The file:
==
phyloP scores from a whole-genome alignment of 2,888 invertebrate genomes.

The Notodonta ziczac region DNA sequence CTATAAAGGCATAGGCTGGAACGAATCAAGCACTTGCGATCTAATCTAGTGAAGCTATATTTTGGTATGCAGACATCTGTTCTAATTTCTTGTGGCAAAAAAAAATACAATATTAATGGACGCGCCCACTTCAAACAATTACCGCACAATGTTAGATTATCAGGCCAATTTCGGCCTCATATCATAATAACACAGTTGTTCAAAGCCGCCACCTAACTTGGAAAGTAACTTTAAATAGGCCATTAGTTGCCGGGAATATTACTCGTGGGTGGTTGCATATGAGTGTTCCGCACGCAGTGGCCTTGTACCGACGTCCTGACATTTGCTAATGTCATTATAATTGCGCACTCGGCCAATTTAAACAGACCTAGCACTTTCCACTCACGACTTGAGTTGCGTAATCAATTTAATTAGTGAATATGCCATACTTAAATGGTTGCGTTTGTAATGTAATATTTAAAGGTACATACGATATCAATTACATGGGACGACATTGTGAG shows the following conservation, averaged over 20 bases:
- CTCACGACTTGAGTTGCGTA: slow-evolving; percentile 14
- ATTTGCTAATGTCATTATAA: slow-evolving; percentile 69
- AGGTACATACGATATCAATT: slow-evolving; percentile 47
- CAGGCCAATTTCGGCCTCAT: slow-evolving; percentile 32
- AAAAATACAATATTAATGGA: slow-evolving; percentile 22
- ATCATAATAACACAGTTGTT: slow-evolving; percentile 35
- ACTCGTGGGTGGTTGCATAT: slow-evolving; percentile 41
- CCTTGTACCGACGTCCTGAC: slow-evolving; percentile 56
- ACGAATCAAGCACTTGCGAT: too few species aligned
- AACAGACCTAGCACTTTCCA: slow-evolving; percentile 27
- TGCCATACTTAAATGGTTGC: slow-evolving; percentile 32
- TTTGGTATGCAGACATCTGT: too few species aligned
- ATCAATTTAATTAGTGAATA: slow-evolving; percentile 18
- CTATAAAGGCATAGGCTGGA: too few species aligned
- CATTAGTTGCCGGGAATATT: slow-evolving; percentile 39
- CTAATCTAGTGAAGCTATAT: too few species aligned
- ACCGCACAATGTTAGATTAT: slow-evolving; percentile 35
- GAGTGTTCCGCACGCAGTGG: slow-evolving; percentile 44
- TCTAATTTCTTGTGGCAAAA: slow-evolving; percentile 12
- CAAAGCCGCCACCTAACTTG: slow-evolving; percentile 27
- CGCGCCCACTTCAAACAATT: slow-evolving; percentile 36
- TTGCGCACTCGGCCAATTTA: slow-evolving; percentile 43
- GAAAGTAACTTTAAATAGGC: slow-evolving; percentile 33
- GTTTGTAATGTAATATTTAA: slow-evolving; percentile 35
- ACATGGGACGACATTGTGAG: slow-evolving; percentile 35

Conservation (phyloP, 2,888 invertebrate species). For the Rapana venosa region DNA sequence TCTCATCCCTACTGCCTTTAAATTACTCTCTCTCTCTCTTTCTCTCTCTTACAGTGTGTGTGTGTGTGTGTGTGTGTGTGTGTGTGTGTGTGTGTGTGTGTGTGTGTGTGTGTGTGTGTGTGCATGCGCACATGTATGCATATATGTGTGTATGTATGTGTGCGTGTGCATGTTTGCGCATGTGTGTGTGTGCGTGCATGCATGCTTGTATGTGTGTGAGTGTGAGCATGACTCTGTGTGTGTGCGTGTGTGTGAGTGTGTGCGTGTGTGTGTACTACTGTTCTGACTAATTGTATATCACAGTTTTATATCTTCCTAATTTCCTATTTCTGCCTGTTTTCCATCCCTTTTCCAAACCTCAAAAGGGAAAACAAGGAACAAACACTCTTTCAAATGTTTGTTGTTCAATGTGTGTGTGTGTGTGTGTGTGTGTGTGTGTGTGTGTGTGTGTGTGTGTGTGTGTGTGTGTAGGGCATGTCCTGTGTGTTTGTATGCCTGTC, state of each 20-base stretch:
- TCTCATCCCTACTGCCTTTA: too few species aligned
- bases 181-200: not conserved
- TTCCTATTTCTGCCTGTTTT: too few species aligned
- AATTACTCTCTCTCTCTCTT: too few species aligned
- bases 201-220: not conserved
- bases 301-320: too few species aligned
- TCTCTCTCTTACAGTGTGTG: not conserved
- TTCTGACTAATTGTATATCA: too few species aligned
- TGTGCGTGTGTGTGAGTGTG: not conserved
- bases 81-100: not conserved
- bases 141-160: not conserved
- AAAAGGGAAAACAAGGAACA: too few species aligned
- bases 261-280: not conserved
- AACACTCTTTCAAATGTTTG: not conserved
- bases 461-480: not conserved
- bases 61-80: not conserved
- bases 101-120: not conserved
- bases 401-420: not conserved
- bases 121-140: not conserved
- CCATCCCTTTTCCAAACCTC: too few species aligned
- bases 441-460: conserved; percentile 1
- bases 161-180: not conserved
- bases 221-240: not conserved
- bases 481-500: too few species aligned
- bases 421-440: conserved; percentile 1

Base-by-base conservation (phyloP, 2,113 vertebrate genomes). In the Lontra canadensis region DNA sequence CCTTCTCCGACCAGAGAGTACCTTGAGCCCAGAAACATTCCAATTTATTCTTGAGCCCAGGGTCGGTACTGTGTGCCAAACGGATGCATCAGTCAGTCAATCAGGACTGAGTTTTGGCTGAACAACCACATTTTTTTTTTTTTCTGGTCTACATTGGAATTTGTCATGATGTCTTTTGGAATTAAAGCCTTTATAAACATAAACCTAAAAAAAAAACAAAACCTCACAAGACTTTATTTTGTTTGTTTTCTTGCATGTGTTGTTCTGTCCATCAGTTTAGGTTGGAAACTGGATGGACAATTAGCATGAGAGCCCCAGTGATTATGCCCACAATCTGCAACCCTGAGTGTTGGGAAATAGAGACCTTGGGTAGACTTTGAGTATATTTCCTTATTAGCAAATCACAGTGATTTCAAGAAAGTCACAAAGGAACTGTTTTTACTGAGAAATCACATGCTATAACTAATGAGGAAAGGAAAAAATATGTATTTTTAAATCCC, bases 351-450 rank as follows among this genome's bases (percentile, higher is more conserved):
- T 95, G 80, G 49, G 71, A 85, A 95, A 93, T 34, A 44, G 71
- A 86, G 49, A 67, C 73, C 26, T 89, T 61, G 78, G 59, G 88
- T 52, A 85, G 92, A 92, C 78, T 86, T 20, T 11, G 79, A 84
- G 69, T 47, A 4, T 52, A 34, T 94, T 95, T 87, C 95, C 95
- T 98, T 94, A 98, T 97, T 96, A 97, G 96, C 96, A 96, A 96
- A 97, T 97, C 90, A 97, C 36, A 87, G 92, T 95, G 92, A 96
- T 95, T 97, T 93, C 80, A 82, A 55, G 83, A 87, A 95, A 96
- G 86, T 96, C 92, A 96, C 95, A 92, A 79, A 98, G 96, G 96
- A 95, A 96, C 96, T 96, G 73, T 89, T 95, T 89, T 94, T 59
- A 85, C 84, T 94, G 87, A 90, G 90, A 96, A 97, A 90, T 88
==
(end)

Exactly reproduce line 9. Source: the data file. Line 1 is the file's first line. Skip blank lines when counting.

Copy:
- ACTCGTGGGTGGTTGCATAT: slow-evolving; percentile 41